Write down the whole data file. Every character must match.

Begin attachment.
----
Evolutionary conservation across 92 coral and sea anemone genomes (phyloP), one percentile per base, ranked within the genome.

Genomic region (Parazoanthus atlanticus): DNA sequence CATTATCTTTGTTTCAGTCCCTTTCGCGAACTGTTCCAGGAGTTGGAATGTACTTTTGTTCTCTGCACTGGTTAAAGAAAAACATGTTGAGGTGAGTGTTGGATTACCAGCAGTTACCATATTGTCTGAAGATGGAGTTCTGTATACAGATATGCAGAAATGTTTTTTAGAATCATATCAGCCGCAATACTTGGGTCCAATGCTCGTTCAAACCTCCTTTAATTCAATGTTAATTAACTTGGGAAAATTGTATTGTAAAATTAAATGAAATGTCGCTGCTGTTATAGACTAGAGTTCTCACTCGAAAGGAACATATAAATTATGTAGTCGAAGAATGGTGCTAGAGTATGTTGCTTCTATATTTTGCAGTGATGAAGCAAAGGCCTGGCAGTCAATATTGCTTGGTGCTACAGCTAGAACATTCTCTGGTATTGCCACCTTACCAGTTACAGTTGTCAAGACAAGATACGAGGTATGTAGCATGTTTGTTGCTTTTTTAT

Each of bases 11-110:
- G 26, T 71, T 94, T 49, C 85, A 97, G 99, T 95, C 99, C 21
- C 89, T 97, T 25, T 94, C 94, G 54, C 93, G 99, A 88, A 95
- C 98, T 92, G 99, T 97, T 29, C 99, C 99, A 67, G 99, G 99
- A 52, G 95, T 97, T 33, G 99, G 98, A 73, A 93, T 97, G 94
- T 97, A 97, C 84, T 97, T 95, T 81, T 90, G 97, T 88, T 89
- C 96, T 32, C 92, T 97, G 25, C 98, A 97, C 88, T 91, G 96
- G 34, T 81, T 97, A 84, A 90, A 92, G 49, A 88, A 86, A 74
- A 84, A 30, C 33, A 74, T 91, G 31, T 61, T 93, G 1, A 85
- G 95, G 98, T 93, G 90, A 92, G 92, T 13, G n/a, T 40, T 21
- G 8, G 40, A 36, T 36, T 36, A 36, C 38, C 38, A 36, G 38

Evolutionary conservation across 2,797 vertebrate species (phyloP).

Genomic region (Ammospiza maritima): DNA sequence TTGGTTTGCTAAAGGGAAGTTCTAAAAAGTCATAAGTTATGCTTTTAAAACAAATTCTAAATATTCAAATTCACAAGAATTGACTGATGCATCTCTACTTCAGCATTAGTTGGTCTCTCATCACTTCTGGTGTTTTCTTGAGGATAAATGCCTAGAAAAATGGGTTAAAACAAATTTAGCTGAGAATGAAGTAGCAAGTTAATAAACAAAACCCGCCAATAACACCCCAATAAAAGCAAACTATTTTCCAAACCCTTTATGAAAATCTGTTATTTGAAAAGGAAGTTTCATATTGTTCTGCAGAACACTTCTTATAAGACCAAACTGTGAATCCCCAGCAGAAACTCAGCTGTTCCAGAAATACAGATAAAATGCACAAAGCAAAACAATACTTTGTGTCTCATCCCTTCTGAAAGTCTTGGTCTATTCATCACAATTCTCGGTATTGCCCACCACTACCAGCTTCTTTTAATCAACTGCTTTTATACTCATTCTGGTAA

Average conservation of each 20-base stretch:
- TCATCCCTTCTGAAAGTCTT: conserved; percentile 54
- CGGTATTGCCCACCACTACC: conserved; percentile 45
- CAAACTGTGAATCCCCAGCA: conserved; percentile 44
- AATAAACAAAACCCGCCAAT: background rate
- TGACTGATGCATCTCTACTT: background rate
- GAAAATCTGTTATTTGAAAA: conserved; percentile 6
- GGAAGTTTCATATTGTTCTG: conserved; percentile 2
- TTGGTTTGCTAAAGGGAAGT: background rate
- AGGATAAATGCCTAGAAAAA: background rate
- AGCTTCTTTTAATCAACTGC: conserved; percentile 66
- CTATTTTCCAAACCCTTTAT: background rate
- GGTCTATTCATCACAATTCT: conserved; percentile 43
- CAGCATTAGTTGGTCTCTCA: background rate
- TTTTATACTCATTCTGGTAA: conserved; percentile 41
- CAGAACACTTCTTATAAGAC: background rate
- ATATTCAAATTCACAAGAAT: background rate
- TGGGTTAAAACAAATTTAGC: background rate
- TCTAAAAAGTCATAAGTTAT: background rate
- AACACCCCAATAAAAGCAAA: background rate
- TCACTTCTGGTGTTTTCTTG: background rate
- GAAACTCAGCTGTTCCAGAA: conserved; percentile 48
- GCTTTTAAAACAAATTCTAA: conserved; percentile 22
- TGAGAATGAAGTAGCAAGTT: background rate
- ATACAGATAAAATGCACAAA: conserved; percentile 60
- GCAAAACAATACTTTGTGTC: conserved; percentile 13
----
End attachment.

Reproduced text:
Evolutionary conservation across 92 coral and sea anemone genomes (phyloP), one percentile per base, ranked within the genome.

Genomic region (Parazoanthus atlanticus): DNA sequence CATTATCTTTGTTTCAGTCCCTTTCGCGAACTGTTCCAGGAGTTGGAATGTACTTTTGTTCTCTGCACTGGTTAAAGAAAAACATGTTGAGGTGAGTGTTGGATTACCAGCAGTTACCATATTGTCTGAAGATGGAGTTCTGTATACAGATATGCAGAAATGTTTTTTAGAATCATATCAGCCGCAATACTTGGGTCCAATGCTCGTTCAAACCTCCTTTAATTCAATGTTAATTAACTTGGGAAAATTGTATTGTAAAATTAAATGAAATGTCGCTGCTGTTATAGACTAGAGTTCTCACTCGAAAGGAACATATAAATTATGTAGTCGAAGAATGGTGCTAGAGTATGTTGCTTCTATATTTTGCAGTGATGAAGCAAAGGCCTGGCAGTCAATATTGCTTGGTGCTACAGCTAGAACATTCTCTGGTATTGCCACCTTACCAGTTACAGTTGTCAAGACAAGATACGAGGTATGTAGCATGTTTGTTGCTTTTTTAT

Each of bases 11-110:
- G 26, T 71, T 94, T 49, C 85, A 97, G 99, T 95, C 99, C 21
- C 89, T 97, T 25, T 94, C 94, G 54, C 93, G 99, A 88, A 95
- C 98, T 92, G 99, T 97, T 29, C 99, C 99, A 67, G 99, G 99
- A 52, G 95, T 97, T 33, G 99, G 98, A 73, A 93, T 97, G 94
- T 97, A 97, C 84, T 97, T 95, T 81, T 90, G 97, T 88, T 89
- C 96, T 32, C 92, T 97, G 25, C 98, A 97, C 88, T 91, G 96
- G 34, T 81, T 97, A 84, A 90, A 92, G 49, A 88, A 86, A 74
- A 84, A 30, C 33, A 74, T 91, G 31, T 61, T 93, G 1, A 85
- G 95, G 98, T 93, G 90, A 92, G 92, T 13, G n/a, T 40, T 21
- G 8, G 40, A 36, T 36, T 36, A 36, C 38, C 38, A 36, G 38

Evolutionary conservation across 2,797 vertebrate species (phyloP).

Genomic region (Ammospiza maritima): DNA sequence TTGGTTTGCTAAAGGGAAGTTCTAAAAAGTCATAAGTTATGCTTTTAAAACAAATTCTAAATATTCAAATTCACAAGAATTGACTGATGCATCTCTACTTCAGCATTAGTTGGTCTCTCATCACTTCTGGTGTTTTCTTGAGGATAAATGCCTAGAAAAATGGGTTAAAACAAATTTAGCTGAGAATGAAGTAGCAAGTTAATAAACAAAACCCGCCAATAACACCCCAATAAAAGCAAACTATTTTCCAAACCCTTTATGAAAATCTGTTATTTGAAAAGGAAGTTTCATATTGTTCTGCAGAACACTTCTTATAAGACCAAACTGTGAATCCCCAGCAGAAACTCAGCTGTTCCAGAAATACAGATAAAATGCACAAAGCAAAACAATACTTTGTGTCTCATCCCTTCTGAAAGTCTTGGTCTATTCATCACAATTCTCGGTATTGCCCACCACTACCAGCTTCTTTTAATCAACTGCTTTTATACTCATTCTGGTAA

Average conservation of each 20-base stretch:
- TCATCCCTTCTGAAAGTCTT: conserved; percentile 54
- CGGTATTGCCCACCACTACC: conserved; percentile 45
- CAAACTGTGAATCCCCAGCA: conserved; percentile 44
- AATAAACAAAACCCGCCAAT: background rate
- TGACTGATGCATCTCTACTT: background rate
- GAAAATCTGTTATTTGAAAA: conserved; percentile 6
- GGAAGTTTCATATTGTTCTG: conserved; percentile 2
- TTGGTTTGCTAAAGGGAAGT: background rate
- AGGATAAATGCCTAGAAAAA: background rate
- AGCTTCTTTTAATCAACTGC: conserved; percentile 66
- CTATTTTCCAAACCCTTTAT: background rate
- GGTCTATTCATCACAATTCT: conserved; percentile 43
- CAGCATTAGTTGGTCTCTCA: background rate
- TTTTATACTCATTCTGGTAA: conserved; percentile 41
- CAGAACACTTCTTATAAGAC: background rate
- ATATTCAAATTCACAAGAAT: background rate
- TGGGTTAAAACAAATTTAGC: background rate
- TCTAAAAAGTCATAAGTTAT: background rate
- AACACCCCAATAAAAGCAAA: background rate
- TCACTTCTGGTGTTTTCTTG: background rate
- GAAACTCAGCTGTTCCAGAA: conserved; percentile 48
- GCTTTTAAAACAAATTCTAA: conserved; percentile 22
- TGAGAATGAAGTAGCAAGTT: background rate
- ATACAGATAAAATGCACAAA: conserved; percentile 60
- GCAAAACAATACTTTGTGTC: conserved; percentile 13